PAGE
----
|First Test, Kensington Oval, Barbados (day three)|
|West Indies 289 (Hetmyer 81, Anderson 5-46) & 415-6 dec (Holder 202*, Dowrich 116*)|
|England 77 (Roach 5-17) & 56-0|
|England target: 628|
West Indies captain Jason Holder hit a sublime double century and Shane Dowrich made a fine hundred to dominate England on day three of the first Test in Barbados.
They added an unbroken 295 as England failed take a wicket, with Holder 202 not out and Dowrich unbeaten on 116.
Holder declared on 415-6 immediately after passing 200 to set the tourists a nominal 628 to win.
England openers Rory Burns and Keaton Jennings held firm to reach 56-0.
But England stand next to no chance of batting two full days to force a draw, despite the Kensington Oval pitch having flattened out compared to a remarkable day two on which 18 wickets fell.
Instead, the impressive West Indies need 10 wickets to take a 1-0 lead in the three-Test series.
Holder and Dowrich dominate woeful England
West Indies were already almost certain of victory when they resumed on 127-6, leading by 339, but Dowrich and Holder ensured total domination, ruthlessly keeping England out in the field for 67.1 demoralising overs.
Holder batted with calculated aggression, smashing spinners Moeen Ali and Adil Rashid for massive sixes down the ground and lofting anything short from England’s weary pace bowlers over mid-wicket.
Fittingly, he brought up his third Test century off just 99 balls with a mighty six off Rashid but had no intention of declaring at that point, clearly revelling in the finest performance of his career on his home ground.
In contrast, Dowrich played straight with impressive discipline, his innings a mix of careful accumulation and several sumptuous punches down the ground for four.
With so much time remaining to bowl England out again, Holder could afford to keep the onslaught going, passing 150 as he helped guide his great friend Dowrich to a century of his own shortly after tea.
Holder’s appetite for carnage was undimmed and he blasted his way to a double century off 229 balls, ripping off his helmet in ecstasy while simultaneously telling England their torturous day in the field was finally over.
England go wicketless
Given 18 wickets fell on a riotous Thursday in Bridgetown, England would have hoped there was still enough in the pitch that they could quickly pick up the final four West Indies wickets to at least limit the damage.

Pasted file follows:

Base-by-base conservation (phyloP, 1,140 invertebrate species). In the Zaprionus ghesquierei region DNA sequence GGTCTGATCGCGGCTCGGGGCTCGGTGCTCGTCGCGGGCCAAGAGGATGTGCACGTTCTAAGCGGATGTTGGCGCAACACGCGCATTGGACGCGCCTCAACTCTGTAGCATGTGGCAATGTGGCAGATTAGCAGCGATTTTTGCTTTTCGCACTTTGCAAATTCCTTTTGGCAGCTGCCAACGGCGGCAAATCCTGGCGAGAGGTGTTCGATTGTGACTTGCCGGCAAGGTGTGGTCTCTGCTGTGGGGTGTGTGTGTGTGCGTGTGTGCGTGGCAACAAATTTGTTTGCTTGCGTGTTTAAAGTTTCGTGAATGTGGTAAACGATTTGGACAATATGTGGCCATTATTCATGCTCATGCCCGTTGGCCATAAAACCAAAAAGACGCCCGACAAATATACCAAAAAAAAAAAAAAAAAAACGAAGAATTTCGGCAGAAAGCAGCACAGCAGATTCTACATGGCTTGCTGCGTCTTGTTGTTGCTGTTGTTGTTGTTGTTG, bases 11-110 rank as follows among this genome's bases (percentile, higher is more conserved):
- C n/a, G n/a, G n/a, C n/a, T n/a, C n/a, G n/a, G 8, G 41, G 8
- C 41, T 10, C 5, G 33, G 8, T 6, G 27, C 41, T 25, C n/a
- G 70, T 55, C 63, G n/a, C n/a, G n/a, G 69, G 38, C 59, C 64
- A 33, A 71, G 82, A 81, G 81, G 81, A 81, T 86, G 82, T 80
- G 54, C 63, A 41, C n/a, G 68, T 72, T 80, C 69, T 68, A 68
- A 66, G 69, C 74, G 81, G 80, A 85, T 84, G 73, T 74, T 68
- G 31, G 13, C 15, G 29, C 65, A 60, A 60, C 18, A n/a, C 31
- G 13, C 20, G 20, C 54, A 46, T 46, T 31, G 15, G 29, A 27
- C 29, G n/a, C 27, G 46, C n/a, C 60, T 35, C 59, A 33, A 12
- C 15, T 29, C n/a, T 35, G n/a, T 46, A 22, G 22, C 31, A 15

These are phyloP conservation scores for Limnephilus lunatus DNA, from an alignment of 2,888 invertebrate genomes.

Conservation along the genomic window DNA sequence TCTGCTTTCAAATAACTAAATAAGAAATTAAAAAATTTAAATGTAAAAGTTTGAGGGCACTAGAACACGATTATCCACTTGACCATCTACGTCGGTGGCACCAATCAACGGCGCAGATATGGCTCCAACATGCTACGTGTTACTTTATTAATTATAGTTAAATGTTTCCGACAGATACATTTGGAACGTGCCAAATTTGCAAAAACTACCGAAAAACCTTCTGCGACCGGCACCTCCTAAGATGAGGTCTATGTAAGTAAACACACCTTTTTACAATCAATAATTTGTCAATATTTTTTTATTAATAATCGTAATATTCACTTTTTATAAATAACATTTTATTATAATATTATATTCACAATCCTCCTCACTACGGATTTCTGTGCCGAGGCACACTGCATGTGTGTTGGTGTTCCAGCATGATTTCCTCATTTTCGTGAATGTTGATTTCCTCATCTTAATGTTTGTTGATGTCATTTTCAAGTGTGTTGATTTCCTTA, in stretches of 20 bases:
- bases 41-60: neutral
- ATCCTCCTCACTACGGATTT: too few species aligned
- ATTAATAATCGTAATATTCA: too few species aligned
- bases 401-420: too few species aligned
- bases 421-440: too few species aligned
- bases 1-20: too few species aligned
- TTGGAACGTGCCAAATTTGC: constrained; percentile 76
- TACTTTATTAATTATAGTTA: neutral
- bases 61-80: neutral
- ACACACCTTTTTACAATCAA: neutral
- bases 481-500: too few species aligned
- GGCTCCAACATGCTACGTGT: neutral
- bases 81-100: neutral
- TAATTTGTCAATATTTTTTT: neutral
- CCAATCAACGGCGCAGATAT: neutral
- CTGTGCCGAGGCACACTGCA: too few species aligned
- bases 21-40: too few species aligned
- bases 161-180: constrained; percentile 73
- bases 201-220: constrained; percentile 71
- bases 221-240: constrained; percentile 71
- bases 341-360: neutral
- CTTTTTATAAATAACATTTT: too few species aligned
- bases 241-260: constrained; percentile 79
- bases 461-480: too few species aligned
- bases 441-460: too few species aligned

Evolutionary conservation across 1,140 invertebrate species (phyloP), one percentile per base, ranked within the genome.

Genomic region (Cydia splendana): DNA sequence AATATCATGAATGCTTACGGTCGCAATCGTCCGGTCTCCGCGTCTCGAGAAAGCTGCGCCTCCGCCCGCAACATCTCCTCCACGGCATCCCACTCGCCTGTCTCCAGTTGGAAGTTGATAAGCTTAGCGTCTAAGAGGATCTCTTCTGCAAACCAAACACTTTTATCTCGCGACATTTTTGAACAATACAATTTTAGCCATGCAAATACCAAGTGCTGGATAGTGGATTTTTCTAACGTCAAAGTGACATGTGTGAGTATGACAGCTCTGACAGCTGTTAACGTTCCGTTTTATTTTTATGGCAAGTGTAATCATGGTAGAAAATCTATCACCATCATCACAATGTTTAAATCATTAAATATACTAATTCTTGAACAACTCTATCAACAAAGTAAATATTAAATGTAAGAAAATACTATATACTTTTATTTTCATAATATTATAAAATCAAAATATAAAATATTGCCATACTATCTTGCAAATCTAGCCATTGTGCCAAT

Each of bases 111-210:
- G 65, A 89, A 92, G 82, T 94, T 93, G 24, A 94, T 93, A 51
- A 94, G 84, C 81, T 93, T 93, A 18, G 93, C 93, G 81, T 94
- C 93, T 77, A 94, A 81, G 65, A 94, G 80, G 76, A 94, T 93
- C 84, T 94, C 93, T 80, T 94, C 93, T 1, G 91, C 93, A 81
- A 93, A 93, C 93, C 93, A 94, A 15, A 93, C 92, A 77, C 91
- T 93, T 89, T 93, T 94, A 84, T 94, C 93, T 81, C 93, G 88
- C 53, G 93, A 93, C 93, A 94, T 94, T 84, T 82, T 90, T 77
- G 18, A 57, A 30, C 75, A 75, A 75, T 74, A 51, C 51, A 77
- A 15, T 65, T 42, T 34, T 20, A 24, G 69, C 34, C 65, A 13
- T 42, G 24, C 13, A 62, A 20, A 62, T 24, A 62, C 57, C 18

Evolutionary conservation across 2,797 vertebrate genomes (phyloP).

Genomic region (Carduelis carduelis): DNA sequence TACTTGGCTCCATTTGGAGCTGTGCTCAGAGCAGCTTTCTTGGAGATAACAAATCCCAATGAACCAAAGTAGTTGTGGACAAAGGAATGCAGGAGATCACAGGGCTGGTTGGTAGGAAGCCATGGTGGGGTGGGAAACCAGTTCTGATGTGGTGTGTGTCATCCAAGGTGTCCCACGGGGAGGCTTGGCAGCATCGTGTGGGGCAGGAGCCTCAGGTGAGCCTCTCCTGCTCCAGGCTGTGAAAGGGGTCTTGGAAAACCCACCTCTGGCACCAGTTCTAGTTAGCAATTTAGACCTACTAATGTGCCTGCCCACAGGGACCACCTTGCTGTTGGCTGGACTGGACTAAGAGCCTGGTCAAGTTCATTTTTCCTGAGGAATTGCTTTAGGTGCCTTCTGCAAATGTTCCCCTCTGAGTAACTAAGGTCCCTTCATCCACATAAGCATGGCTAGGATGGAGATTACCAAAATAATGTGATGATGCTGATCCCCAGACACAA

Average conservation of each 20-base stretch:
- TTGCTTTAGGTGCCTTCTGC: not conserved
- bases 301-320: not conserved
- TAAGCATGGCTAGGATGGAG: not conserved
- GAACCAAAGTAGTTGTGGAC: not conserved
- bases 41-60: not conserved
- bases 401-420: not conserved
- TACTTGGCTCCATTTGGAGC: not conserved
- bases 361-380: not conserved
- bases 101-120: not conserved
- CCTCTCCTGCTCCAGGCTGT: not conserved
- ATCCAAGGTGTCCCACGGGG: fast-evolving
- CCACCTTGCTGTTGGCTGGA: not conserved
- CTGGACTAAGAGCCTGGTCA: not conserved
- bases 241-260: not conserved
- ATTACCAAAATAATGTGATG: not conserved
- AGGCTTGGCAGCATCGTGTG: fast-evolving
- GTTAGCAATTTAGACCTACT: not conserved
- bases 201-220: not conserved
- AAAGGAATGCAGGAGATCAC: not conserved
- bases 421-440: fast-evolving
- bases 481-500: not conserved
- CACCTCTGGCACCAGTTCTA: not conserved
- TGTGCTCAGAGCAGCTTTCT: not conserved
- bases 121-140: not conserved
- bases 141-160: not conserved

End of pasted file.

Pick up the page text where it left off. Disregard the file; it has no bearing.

Trying to emulate the success the West Indies fast bowlers had by bowling back of a length to exploit uneven bounce, England’s seamers duly dropped short but were ineffective, the ball too often just sitting up for Holder to strike.
James Anderson and Ben Stokes beat the bat several times but they have bowled 48 and 50.3 overs in the match respectively, while Sam Curran has sent down only 29, again suggesting England should have selected Stuart Broad.
Their task was so gruelling because Joe Root had no means of control from his Moeen or Rashid, who were both effectively hit out of the attack by Holder, leaving the captain as England’s most effective spinner.
Part-time medium-pacer Jennings came closest to dismissing Holder – Burns dropped a tough chance over his shoulder when he was on 127 – while wicketkeeper Ben Foakes could not cling on one-handed when Holder flicked down leg on 151.
After such a chastening day, Burns and Jennings deserve credit for playing so calmly to see out a tricky 20 overs, both showing improved defence while Burns put the bad balls away. The rest of England’s batsmen should take note.
What can England get out of this Test?
BBC cricket correspondent Jonathan Agnew: “England will almost certainly lose this game but you can at least take stuff with you.
“In a three-match series you can get over an aberration, a performance like yesterday. You can take some character with you, you can take some form with you.
“That was a really outstanding effort from Burns and Jennings. England have got to show the sort of character that these two have shown.
“They’ve shown some fight. The remaining batsmen will take a lot of heart from that. They’ve got to get through tomorrow and see what happens on the fifth day.”
Former England spinner Vic Marks on the Test Match Special podcast: “Someone like Geoffrey Boycott would love this situation.
“The wicket isn’t playing too many tricks and there will be men around the bat, meaning there are gaps in the field.
“Don’t set targets that are too big. Bat for 15 minutes, then another 15 minutes.”